Tags: taxes | california | texas

Texas Welcomes High-Tech With Less Taxes

Texas Welcomes High-Tech With Less Taxes
In 2013, Gov. Perry welcomed California businesses to low-tax Texas. (AP)

By Sunday, 22 November 2015 10:09 AM Current | Bio | Archive

I’ve written more than once about the exodus from California to Texas. Here I wrote about a company founded in California taking its 350 jobs east to escape the expensive burden of taxes and regulation.

Here I wrote how aggressive Rick Perry had no trouble recruiting 60 California companies to move to Texas while he was governor. And here I compared how the permanent political class has ruined the former “golden state” and loses in comparison to the less government, low-taxes Texas.

But this week brings us the transistor that broke the CPU’s back: Robot cars are fleeing California for the highways of Texas. According to AP, Google — another company founded in California — is frustrated that “California's Department of Motor Vehicles is nearly a year late in writing rules for early-adopters in the public to get [access to self–driving cars].”

Texas, on the other hand, currently has no limitations on robot Renaults. As a result “the company expanded testing to Austin to challenge the cars in a new environment where drivers and pedestrians are unaccustomed to seeing them.”

Another big reason for the move is Google’s belief, supported by legal experts, that Google–mobiles “would be legal without any change to Texas law.” That is heresy to the AP reporter, who probably fits right in with the California political classes’ paternalistic penchant for inefficient control.

Since the reporter characterizes California foot–dragging as “regulators have been drafting regulatory rules to give the public safe access to the cars.” In Texas the state government believes, at least for now, that drivers are intelligent enough to make their own safety decisions regarding hands–off transportation and potential purchasers have access to plenty of information discussing the pros and cons of the new technology without the nanny state butting into the picture.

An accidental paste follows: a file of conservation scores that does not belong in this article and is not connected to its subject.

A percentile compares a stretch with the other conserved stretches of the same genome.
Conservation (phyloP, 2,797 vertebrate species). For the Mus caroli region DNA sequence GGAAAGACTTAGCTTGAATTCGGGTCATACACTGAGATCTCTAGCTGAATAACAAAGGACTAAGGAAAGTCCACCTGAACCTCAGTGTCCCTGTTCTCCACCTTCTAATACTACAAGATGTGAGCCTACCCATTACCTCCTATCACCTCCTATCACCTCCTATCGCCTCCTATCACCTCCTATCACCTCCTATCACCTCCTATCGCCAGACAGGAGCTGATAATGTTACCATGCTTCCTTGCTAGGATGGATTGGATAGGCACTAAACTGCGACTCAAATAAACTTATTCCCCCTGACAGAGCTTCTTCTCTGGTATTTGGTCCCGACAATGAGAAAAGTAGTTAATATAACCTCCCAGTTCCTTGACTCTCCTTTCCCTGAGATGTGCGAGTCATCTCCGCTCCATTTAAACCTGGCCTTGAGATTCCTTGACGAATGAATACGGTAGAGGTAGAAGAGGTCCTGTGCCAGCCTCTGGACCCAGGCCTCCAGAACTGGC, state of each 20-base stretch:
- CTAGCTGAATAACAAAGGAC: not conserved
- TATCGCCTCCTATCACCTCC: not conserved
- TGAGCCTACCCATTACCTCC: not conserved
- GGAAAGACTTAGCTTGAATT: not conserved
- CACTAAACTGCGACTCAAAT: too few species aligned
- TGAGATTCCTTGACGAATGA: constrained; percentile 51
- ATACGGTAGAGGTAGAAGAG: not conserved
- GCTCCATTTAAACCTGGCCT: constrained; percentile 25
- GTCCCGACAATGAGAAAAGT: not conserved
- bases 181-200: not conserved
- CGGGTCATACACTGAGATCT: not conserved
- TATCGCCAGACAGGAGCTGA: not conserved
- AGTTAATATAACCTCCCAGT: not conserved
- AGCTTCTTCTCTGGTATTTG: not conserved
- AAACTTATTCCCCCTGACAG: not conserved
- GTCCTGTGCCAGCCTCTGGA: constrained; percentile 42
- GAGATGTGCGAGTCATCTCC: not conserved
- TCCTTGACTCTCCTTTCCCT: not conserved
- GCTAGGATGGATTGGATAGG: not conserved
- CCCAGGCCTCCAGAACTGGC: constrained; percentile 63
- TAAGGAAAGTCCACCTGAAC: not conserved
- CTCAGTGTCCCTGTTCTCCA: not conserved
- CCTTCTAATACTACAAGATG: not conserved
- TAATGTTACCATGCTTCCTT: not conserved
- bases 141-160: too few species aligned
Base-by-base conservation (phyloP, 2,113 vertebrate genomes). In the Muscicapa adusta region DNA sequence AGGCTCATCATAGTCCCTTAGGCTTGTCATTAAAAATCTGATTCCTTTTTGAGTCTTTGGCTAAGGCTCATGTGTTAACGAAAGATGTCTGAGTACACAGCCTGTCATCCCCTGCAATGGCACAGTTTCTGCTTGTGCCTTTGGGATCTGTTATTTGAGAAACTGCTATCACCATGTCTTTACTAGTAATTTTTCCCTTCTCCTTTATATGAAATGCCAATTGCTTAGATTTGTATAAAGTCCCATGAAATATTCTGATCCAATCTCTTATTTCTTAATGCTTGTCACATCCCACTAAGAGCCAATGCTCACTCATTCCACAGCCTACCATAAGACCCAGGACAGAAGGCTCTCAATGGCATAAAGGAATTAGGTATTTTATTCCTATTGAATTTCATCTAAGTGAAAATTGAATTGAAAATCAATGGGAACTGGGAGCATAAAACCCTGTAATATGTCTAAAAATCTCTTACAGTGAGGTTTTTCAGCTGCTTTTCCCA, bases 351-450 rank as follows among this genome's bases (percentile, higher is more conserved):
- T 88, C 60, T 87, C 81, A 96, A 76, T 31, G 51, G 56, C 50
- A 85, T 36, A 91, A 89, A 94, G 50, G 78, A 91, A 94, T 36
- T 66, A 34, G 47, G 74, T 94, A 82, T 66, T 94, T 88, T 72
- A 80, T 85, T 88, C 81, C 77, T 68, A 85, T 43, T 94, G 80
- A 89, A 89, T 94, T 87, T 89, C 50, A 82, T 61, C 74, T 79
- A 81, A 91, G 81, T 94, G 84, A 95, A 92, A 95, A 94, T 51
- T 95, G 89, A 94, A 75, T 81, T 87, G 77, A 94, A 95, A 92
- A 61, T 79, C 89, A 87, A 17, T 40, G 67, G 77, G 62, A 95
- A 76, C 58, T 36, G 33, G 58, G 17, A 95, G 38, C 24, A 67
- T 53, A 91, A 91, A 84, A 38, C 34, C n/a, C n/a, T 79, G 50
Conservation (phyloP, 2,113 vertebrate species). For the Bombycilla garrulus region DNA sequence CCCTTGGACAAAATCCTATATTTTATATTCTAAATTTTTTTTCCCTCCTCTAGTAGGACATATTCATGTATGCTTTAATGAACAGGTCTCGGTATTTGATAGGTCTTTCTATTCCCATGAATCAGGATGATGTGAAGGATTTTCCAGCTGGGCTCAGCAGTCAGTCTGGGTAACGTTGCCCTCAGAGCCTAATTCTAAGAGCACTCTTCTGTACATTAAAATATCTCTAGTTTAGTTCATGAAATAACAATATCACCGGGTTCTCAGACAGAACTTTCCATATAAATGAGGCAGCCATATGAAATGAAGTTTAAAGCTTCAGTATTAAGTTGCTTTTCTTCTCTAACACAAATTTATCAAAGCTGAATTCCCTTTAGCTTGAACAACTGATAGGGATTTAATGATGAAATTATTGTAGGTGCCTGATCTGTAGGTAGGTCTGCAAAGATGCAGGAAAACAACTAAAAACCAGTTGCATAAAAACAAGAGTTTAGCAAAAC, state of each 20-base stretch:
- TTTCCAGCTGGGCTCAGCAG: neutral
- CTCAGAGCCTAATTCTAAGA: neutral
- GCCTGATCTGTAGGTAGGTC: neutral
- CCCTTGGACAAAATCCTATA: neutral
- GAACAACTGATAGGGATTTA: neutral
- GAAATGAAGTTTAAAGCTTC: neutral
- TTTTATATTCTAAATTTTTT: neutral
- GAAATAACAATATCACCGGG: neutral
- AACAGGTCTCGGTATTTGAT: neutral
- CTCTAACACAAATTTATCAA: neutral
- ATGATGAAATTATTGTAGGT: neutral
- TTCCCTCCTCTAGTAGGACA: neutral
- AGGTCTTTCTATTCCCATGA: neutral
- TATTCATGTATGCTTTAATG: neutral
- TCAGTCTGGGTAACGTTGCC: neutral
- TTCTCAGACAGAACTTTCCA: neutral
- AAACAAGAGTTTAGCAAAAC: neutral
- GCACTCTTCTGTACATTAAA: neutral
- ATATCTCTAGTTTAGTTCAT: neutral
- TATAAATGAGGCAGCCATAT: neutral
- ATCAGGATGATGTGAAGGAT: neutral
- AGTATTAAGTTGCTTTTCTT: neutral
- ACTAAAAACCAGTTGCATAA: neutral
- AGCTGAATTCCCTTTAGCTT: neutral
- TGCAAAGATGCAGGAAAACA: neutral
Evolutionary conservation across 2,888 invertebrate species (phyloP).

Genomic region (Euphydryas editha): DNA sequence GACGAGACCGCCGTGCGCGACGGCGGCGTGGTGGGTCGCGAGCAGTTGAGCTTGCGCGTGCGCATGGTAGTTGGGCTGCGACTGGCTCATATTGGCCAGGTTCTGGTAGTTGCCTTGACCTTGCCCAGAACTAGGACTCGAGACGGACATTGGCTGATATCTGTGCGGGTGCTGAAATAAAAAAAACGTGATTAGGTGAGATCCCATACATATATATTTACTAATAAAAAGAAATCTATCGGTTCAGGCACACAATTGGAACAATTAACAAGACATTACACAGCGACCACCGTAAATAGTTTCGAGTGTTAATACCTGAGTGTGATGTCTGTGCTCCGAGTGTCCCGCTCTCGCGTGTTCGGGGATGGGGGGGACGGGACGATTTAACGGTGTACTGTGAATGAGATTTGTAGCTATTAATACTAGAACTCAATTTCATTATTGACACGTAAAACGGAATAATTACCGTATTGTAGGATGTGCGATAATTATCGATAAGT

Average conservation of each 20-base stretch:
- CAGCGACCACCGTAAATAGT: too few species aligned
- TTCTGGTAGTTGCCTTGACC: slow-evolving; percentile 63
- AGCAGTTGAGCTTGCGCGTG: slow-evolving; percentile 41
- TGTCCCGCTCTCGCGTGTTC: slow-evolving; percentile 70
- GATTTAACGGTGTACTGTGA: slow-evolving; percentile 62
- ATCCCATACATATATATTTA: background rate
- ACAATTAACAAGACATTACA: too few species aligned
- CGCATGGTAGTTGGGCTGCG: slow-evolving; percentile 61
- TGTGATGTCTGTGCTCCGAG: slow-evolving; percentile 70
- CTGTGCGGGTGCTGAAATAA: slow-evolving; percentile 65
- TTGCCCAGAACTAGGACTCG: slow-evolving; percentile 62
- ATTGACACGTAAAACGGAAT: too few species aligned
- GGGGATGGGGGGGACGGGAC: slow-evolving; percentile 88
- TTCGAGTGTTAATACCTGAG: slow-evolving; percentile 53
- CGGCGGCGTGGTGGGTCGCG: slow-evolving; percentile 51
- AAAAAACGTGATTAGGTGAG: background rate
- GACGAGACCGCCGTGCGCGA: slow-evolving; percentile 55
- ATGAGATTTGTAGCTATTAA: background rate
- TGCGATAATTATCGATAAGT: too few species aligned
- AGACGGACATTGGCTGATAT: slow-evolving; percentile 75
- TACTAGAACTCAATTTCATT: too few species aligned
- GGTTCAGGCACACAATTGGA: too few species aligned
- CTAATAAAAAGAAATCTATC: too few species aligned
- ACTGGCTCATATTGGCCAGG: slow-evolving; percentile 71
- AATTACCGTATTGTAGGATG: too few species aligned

Right now Google gadabouts are learning the streets of technology–oriented Austin, where Mayor Steve Adler enthusiastically welcomed the new project. The transplant Google fleet could soon represent more than just the loss of vehicles that go really slow and always use a turn signal.

Developments could grow much more ominous as far as Big Government supporters in Sacramento are concerned. Google employees relocated to Texas may soon realize they like living in a state with no income tax and word could quickly filter back to headquarters in Mountain View.

Even worse for California’s meddling politicians, management may think long and hard about the Texas Department of Transportation’s response to AP. When asked about new regulations for self–driving cars, the spokesman said the legislature doesn’t meet again until 2017! An entire year without the legislature breathing down your neck might prove too good to pass up.

Michael Reagan is the son of President Ronald Reagan. He is president of The Reagan Legacy Foundation and chairman of the League of American Voters. Mike is an in-demand speaker with Premiere. Read more reports from Michael Reagan — Go Here Now.

© Mike Reagan

Robot cars are fleeing California for the highways of Texas.
taxes, california, texas
Sunday, 22 November 2015 10:09 AM
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